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P019Illinois patient experiences with public and private insurance coverage for abortion following policy change

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      Objectives

      We sought to understand implementation of new state policies requiring public and private insurance coverage of abortion and the role coverage had in patient experiences of abortion care.

      Methods

      We conducted phone interviews between July 2021 and February 2022 with 50 Illinois residents who recently sought abortion prior to 11 weeks’ gestation at clinics throughout Illinois. We conducted semi-structured interviews to explore the impact of insurance coverage on experiences obtaining care. We coded transcripts using Dedoose software and conducted thematic content analysis.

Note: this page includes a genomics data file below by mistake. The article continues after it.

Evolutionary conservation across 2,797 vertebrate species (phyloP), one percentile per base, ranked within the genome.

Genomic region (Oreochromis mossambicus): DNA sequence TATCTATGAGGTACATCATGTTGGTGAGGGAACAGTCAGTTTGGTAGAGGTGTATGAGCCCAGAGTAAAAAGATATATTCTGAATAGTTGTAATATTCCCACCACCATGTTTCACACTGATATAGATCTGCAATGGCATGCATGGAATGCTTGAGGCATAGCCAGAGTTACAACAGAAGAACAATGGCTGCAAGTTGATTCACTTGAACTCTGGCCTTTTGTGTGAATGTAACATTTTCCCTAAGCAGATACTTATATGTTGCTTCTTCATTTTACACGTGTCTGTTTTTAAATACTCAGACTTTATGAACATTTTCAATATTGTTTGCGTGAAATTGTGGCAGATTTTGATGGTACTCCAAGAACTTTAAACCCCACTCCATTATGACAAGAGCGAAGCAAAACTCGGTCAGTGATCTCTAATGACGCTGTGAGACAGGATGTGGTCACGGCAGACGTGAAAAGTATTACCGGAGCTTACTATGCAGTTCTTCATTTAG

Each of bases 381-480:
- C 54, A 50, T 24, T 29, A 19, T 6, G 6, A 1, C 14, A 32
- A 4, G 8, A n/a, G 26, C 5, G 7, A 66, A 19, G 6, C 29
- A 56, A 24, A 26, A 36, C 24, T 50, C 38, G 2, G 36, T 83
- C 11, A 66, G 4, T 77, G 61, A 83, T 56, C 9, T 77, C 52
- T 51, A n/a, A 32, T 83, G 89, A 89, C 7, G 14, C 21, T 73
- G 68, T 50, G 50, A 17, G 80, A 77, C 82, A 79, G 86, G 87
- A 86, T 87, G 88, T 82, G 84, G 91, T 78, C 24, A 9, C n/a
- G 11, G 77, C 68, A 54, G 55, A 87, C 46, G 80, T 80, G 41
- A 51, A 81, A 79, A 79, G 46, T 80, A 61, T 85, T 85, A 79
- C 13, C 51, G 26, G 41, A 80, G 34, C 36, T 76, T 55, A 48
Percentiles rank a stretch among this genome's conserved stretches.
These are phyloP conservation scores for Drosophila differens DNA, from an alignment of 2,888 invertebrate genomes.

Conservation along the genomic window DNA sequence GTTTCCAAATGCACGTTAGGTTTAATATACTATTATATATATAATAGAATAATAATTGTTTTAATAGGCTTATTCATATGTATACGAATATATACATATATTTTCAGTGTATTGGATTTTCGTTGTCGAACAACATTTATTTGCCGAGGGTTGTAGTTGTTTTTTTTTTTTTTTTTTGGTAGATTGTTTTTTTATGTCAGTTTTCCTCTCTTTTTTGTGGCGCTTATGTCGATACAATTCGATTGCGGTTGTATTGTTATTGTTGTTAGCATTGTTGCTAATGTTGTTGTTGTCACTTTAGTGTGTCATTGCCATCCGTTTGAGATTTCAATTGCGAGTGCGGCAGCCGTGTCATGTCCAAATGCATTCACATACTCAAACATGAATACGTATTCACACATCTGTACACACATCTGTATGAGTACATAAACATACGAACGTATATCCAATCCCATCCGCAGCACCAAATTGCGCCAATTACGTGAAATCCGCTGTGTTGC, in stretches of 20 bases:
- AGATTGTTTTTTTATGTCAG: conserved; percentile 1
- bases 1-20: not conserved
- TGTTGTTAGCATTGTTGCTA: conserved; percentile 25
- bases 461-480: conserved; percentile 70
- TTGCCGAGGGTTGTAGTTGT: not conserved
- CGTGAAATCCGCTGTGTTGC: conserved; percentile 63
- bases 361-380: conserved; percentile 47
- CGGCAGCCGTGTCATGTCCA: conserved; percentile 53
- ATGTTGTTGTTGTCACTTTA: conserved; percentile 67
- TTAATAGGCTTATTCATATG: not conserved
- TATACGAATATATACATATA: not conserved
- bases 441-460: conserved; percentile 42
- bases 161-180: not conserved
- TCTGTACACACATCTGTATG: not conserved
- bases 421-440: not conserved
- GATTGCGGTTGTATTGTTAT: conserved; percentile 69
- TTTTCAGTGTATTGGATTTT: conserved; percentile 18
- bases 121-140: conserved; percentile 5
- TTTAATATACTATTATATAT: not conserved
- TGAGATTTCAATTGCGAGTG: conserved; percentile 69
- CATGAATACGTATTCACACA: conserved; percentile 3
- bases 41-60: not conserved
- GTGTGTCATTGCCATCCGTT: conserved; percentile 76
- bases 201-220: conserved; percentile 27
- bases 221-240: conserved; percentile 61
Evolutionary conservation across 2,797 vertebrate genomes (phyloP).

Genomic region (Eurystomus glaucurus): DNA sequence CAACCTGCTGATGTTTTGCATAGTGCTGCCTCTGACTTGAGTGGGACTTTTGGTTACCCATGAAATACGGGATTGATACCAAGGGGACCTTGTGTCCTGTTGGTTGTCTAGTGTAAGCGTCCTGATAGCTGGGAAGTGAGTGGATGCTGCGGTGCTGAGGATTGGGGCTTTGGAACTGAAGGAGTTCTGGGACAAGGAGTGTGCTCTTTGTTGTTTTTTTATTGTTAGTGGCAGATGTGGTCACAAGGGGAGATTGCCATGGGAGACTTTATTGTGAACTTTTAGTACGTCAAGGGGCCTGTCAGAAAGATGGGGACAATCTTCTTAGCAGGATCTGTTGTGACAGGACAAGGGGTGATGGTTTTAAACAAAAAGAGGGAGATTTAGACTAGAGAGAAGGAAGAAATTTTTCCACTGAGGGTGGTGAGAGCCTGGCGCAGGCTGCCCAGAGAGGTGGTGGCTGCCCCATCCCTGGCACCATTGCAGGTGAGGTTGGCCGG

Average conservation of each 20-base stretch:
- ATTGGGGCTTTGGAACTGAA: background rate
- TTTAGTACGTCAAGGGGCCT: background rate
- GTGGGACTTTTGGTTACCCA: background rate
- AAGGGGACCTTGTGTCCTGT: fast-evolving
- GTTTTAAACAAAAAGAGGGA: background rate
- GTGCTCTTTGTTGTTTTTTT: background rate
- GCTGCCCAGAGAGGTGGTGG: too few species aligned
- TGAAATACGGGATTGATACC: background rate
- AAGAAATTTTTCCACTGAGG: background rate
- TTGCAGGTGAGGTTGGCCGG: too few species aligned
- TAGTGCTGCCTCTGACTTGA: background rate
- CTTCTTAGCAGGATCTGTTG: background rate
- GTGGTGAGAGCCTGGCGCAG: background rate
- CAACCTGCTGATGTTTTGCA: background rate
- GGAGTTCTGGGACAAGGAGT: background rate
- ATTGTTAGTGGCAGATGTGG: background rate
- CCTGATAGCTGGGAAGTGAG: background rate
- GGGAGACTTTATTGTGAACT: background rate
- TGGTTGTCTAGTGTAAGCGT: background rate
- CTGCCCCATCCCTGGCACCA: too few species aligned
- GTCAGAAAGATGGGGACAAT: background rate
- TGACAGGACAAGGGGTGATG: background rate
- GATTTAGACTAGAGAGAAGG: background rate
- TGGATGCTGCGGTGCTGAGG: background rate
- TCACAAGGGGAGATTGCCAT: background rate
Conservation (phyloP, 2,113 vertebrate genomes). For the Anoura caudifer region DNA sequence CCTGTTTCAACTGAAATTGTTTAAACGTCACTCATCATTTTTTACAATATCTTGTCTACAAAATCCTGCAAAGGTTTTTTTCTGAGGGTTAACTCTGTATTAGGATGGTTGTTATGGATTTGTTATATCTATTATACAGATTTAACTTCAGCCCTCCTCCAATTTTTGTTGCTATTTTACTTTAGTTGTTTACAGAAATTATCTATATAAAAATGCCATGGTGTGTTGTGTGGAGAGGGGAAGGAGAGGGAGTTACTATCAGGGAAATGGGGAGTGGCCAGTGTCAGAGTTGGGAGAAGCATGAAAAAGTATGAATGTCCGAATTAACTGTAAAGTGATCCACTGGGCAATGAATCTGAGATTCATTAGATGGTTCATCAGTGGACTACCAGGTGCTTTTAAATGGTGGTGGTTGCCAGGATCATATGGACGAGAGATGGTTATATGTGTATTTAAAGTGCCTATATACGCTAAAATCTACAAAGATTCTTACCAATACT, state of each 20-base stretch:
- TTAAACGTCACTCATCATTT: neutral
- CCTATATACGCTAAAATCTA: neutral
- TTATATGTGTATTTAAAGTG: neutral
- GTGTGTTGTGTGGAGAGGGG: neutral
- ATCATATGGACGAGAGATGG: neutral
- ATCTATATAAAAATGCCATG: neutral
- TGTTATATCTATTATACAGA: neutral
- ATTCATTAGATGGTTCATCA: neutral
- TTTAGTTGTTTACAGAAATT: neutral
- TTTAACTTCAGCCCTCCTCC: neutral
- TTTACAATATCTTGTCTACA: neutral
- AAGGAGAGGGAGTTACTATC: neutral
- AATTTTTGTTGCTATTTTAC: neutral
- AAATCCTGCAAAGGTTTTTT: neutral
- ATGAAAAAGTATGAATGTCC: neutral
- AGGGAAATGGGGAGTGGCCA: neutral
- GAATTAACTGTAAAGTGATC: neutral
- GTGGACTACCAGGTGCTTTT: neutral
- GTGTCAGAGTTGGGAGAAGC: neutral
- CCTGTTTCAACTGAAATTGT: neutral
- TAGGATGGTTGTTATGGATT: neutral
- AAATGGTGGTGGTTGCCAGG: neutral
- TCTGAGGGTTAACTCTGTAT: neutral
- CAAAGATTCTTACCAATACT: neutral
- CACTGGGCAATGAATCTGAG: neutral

Results

      Twenty-eight participants reported having private insurance, 21 reported Medicaid insurance, and one reported having no insurance. Participants with Medicaid insurance reported that it often covered all costs and that many clinics enrolled eligible patients using Medicaid Presumptive Eligibility. Few patients with private insurance reported coverage for care; challenges included: no coverage for abortions or only for “medically necessary” abortions; obstacles with referrals or plan networks; high deductibles and cost-sharing; privacy concerns; and assumptions that care would not be covered. Benefits of public and private coverage included: relief from cost-related stress, earlier appointments, and agency to choose method knowing all costs would be covered, including sedation. Some participants only learned of insurance coverage or denial at the time of the appointment.

      Conclusions

      Illinois’ expansion of Medicaid coverage to include abortion care appears to have reduced or removed out-of-pocket costs for most eligible patients. Alternatively, many privately-insured participants reported paying out of pocket. State agencies responsible for oversight of private coverage requirements should collect data to ensure compliance.
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